I don’t know anyone on the team, and I haven’t even finished reading their theory paper yet, but so far it looks pretty cool. I particularly like that they’re using Bitcoin. If the government would just be reasonable and take a cut of the action (which is their right, as the uber neighborhood boss) we wouldn’t need Bitcoin, but for whatever reason its OK to bet on meaningless things like horses or football or spinning wheels, but not alright to bet on election outcomes or macro economic events, where the betting would yield socially useful signals. It’s possibly the government’s weirdest prohibition.

I just hope these guys aren’t based in the U.S., the safest place for them would be Russia or China (what a weird world we live in) but if I had to guess I’d say they’re in the Bay Area and if successful, will have their lives ruined.

Categories: Uncategorized

Whelps on a plane, a case of market failure?

14/Nov/2014 2 comments

Between direct consulting gigs, job interviews and a trip to San Francisco,  I’ve flown a good deal in 2014. Right now I find myself on the tarmac at Laguardia,  trapped with 50 other souls in a puddle jumper with some lady and her wretched squalling hellspawn.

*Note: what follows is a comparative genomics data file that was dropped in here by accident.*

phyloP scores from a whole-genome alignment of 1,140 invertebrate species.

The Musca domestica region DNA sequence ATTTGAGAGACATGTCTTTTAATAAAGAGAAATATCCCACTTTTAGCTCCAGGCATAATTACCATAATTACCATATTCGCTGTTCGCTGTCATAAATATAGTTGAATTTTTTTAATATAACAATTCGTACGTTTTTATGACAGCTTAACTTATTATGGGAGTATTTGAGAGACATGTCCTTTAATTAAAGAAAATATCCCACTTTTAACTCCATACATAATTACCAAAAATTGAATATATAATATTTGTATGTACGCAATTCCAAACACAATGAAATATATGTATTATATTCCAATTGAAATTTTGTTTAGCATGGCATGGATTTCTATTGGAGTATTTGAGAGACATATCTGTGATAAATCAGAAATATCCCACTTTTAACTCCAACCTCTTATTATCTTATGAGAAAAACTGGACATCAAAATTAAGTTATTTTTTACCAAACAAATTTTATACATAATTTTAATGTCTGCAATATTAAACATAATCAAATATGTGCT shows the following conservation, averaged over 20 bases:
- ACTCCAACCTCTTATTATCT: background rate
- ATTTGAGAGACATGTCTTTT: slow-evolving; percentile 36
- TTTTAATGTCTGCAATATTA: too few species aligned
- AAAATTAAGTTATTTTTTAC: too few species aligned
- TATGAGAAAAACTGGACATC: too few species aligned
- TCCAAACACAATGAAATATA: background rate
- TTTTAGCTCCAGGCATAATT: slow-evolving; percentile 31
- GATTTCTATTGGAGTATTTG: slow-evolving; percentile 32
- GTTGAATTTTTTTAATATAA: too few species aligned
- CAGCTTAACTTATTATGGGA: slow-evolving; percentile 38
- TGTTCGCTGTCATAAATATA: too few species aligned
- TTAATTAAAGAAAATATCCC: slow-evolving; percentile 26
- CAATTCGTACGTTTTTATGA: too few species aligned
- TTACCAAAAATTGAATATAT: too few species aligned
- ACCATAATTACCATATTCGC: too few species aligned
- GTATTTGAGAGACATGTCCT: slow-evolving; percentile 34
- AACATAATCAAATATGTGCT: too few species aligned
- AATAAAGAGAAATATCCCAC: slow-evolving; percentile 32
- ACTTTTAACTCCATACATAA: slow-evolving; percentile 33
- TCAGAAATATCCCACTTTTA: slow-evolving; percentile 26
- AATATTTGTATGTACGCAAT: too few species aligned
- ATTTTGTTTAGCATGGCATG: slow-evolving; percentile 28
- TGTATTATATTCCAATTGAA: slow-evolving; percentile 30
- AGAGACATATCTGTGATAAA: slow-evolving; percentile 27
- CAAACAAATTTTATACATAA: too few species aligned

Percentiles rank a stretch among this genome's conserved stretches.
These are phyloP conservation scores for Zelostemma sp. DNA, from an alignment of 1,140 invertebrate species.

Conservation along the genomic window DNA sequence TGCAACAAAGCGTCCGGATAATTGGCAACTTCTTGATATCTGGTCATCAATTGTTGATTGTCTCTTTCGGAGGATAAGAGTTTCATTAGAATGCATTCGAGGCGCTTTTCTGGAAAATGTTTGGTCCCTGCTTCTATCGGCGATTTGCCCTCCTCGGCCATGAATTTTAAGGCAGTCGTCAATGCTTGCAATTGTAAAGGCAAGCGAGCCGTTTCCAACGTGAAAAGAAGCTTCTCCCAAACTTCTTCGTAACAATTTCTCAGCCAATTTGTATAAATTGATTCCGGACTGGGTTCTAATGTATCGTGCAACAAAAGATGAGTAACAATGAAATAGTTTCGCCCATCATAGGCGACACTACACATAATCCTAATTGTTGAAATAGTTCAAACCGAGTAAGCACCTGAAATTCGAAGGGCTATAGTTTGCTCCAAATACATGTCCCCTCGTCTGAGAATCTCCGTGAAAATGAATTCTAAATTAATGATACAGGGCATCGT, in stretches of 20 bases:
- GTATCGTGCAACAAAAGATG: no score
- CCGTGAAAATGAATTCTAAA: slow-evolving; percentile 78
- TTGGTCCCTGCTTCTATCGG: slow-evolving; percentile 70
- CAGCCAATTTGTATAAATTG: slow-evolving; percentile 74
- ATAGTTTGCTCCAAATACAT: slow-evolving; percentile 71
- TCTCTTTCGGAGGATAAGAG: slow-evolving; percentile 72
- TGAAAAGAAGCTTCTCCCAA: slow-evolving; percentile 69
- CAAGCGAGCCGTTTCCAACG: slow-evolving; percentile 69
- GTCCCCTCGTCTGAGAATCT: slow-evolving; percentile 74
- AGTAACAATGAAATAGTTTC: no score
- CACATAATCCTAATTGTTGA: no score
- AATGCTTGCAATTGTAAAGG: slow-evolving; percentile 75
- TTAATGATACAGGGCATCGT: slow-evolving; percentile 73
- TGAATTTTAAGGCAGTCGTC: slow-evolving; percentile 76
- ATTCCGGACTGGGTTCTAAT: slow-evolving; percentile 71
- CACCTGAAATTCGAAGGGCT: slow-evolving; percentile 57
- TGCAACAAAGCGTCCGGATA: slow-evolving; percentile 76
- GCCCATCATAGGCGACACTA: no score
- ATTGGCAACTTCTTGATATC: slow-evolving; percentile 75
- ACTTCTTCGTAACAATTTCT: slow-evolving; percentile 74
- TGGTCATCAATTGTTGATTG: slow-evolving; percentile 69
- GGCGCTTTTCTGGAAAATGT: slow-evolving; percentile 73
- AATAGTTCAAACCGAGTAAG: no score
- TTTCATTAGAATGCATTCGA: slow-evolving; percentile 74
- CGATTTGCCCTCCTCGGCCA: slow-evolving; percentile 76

There’s one on every flight.

I’m not much of a microeconomist, but the present way that Airlines deal with babies puzzles me. Every airline I’ve traveled on charges nothing for babies! I would gladly pay $50 an hour for a baby – free seat. I imagine others would be willing pay enough for airlines to offset their costs if they were to forbid babies on some on their flights.

Categories: Uncategorized

Efficient Forecast is screwed up

13/Nov/2014 Comments off

Hi all, I know a lot of people in the U.S. and Brazil[1] have been frustrated that they can’t get synthetic NGDP market forecasts lately. I confess that I don’t completely understand why the system is crashing so often, but I believe that the root cause is that my code is not capable of recovering from certain types of connection problems with my Amazon web server. I think that some times the traffic will be too high, which causes R to time out while it’s trying to open the text file that hold the current day’s intraday prices. I confess to not knowing what I am doing, but I am learning. I will fix it.